Craig T. Rumar, whose long entertainment career encompassed stints as a talent agent, writer, producer and director, died on October 25 in Athens, Texas. He was 85 years old and died from complications related to Lewy Body Dementia, a brain disease.
Born in 1932 in San Francisco, Rumar grew up in Los Angeles and attended Los Angeles High School and the Army-Navy Academy in Carlsbad, California.
In the 1970s through the mid-1980s, Rumar and business partner Lawrence (Larry) Kubik ran the Film Artists Management Enterprise (FAME), which started the careers of Arnold Schwarzenegger and Sylvester Stallone. In the case of the latter, they were instrumental in bringing the first Rocky film to prominence, serving as Stallone’s agent for his writing and acting negotiations and packaging on the deal.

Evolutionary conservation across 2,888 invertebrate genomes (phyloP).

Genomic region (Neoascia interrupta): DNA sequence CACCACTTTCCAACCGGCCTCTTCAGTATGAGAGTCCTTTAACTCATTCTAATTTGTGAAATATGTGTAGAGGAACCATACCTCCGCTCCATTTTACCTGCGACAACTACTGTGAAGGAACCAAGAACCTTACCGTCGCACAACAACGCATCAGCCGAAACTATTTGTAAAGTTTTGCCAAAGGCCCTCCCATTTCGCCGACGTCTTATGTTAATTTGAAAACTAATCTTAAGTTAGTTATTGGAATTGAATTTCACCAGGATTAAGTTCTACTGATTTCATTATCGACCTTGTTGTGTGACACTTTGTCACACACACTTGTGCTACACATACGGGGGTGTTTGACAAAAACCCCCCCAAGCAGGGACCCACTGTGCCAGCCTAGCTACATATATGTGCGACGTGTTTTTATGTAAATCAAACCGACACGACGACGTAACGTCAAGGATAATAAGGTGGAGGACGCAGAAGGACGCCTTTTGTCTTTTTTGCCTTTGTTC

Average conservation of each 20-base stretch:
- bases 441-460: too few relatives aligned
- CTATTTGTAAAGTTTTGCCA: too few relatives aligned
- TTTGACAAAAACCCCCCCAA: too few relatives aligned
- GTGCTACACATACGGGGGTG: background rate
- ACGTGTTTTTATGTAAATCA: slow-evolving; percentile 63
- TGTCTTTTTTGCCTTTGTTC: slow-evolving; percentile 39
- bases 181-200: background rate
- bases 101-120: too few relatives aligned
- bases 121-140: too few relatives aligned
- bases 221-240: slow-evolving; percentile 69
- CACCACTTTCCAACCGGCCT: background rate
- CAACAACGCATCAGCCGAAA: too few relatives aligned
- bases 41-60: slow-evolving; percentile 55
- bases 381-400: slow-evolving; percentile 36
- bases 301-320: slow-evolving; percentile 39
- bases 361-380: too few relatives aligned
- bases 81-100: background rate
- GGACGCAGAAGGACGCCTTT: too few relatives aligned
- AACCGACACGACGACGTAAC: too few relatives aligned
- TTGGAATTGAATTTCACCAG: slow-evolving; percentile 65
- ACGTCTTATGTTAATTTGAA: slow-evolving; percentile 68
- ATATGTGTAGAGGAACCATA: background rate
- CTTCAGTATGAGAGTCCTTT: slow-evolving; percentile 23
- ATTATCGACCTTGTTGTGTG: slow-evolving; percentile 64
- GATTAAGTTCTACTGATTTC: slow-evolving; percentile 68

When Schwarzenegger began his acting career, Rumar negotiated the deal that won him the lead role in Conan the Barbarian, which launched him in Hollywood after a successful body-building career.
Rumar also represented many other actors, writers, and directors, including Jon Voight, Peter Fonda, Jack Lord, Kevin Dobson, Jack Starrett, Fred Dryer, Ivan Dixon and Chuck Bail.
The writing and producing phase of Rumar’s career came next. Rumar brought Escape from El Diablo and Instant Justice to film, and then continued to write screenplays while promoting and packaging films based on his work. He wrote over 25 screenplays.
Survivors include his wife of 25 years, Nancy Rumar of Athens; two children, Christopher and Bentley, along with Bentley’s husband, Andrew Rogers; his sister, Joanna Sullivan; an ex-wife; and four grandchildren.